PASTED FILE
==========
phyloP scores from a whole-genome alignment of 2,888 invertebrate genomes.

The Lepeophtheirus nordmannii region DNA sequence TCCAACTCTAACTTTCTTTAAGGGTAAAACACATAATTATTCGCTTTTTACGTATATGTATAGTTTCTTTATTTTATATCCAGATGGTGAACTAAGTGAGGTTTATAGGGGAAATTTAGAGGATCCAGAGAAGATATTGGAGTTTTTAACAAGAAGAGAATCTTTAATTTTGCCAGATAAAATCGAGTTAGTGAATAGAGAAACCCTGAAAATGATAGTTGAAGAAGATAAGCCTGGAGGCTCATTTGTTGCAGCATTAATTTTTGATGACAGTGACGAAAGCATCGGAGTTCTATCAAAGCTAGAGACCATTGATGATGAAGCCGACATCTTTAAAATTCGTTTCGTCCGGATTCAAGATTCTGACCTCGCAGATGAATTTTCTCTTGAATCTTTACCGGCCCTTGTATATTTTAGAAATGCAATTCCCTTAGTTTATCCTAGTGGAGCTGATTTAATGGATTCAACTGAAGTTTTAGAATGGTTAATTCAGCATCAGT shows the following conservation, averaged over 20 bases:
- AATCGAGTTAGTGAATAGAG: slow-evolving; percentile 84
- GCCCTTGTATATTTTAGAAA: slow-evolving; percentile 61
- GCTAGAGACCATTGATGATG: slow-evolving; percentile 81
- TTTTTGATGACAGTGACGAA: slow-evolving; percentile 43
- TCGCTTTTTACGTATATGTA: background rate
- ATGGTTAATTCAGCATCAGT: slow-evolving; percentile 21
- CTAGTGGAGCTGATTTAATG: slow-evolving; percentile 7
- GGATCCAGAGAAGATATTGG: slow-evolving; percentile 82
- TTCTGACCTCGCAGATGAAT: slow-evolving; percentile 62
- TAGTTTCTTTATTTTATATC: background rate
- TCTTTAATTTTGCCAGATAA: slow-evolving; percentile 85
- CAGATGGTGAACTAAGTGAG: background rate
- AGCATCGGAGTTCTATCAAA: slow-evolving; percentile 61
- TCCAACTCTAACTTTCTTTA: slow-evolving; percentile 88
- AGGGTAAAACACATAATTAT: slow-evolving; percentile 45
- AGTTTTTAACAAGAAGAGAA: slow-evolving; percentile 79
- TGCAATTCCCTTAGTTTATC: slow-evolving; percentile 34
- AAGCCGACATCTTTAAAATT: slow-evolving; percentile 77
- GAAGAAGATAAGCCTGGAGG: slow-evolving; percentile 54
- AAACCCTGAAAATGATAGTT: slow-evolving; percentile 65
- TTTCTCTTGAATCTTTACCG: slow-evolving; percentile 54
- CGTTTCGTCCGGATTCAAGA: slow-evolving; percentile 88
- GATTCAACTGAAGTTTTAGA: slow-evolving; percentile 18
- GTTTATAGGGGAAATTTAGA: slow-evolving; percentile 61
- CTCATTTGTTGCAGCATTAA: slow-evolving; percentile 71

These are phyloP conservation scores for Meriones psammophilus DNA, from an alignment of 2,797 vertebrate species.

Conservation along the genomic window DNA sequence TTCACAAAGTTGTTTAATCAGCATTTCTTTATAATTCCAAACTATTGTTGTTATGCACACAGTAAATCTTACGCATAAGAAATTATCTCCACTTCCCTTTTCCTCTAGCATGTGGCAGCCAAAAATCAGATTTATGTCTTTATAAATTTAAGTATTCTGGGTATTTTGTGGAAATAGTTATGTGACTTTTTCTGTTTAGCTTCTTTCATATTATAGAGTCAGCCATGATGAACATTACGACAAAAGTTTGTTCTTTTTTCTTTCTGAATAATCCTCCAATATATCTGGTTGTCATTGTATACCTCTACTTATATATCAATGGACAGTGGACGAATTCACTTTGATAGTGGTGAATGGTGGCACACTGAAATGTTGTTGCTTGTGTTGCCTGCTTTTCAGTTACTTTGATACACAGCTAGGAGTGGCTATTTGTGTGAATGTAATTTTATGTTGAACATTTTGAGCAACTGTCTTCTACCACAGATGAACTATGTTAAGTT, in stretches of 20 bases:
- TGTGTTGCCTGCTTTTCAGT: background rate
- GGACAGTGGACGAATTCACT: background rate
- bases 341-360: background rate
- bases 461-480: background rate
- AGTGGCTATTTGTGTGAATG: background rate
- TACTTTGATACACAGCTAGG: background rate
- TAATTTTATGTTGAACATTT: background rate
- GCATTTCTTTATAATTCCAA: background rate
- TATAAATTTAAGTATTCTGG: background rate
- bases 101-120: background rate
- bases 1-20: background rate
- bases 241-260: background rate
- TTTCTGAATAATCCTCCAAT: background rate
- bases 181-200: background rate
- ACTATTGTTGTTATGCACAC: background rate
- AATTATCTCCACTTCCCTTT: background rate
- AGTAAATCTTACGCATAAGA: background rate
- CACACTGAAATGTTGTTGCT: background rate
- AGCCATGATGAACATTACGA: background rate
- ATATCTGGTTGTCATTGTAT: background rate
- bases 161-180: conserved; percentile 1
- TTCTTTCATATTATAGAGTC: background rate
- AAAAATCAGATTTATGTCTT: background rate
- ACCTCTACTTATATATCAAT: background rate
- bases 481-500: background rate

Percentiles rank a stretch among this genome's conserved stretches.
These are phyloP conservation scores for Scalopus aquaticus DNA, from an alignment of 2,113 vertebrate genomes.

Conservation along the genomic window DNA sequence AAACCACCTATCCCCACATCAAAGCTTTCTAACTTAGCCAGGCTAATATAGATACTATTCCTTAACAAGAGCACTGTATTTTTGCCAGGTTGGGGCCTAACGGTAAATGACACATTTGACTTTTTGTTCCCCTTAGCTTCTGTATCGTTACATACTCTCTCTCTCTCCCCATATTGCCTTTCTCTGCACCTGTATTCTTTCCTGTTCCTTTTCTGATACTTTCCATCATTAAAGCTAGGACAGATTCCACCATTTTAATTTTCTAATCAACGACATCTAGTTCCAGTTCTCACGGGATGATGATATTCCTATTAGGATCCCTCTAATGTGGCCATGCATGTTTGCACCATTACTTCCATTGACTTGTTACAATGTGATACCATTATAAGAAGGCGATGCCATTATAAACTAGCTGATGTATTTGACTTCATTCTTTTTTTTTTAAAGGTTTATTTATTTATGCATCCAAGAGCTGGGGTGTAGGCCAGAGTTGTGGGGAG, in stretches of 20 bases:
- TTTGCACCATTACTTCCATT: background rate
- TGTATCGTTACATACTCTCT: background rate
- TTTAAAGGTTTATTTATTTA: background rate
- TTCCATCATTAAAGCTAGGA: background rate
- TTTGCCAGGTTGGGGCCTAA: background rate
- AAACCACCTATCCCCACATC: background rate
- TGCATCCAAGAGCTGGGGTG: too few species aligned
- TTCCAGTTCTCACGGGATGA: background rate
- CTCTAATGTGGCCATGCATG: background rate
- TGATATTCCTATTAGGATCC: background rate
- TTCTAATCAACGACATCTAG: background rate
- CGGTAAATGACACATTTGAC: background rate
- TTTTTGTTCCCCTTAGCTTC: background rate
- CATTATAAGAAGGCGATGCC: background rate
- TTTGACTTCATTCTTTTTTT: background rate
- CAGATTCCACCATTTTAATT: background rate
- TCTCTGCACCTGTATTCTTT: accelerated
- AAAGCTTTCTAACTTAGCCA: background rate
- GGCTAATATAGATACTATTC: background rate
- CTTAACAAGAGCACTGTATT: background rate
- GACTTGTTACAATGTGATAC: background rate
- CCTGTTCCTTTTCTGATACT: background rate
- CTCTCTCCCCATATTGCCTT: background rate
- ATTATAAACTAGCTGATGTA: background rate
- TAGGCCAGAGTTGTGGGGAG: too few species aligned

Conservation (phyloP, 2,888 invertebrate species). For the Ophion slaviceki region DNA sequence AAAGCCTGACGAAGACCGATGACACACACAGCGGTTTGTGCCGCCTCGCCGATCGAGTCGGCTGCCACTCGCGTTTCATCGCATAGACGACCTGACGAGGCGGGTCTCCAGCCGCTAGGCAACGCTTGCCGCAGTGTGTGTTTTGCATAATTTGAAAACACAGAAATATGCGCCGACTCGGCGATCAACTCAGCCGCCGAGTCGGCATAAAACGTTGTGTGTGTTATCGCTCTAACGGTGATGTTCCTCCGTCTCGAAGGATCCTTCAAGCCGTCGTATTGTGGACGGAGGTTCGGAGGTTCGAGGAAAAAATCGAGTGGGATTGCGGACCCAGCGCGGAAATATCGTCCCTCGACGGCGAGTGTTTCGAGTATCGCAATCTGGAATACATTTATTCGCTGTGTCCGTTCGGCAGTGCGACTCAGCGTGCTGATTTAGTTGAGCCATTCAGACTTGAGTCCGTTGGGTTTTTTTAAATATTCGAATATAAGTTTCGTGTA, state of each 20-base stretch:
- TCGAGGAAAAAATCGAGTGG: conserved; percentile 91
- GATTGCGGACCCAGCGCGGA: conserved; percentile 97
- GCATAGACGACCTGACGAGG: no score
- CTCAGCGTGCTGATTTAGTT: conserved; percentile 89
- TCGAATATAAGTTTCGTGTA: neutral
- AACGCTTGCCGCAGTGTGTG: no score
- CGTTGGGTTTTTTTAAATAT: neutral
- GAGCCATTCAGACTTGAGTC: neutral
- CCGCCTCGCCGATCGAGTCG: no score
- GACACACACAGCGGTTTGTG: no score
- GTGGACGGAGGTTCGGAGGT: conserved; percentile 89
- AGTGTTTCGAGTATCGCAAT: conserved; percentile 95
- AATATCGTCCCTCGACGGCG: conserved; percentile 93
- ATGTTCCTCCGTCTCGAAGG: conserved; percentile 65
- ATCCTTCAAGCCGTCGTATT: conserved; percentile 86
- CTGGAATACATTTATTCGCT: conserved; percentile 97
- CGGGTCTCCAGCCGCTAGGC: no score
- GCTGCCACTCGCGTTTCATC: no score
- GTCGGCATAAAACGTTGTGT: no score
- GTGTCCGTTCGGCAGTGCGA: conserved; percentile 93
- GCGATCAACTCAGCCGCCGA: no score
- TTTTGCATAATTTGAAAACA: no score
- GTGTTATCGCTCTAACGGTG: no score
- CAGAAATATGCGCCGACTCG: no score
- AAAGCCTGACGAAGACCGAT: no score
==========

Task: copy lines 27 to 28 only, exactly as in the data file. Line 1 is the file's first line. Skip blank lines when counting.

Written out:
- CTCATTTGTTGCAGCATTAA: slow-evolving; percentile 71

These are phyloP conservation scores for Meriones psammophilus DNA, from an alignment of 2,797 vertebrate species.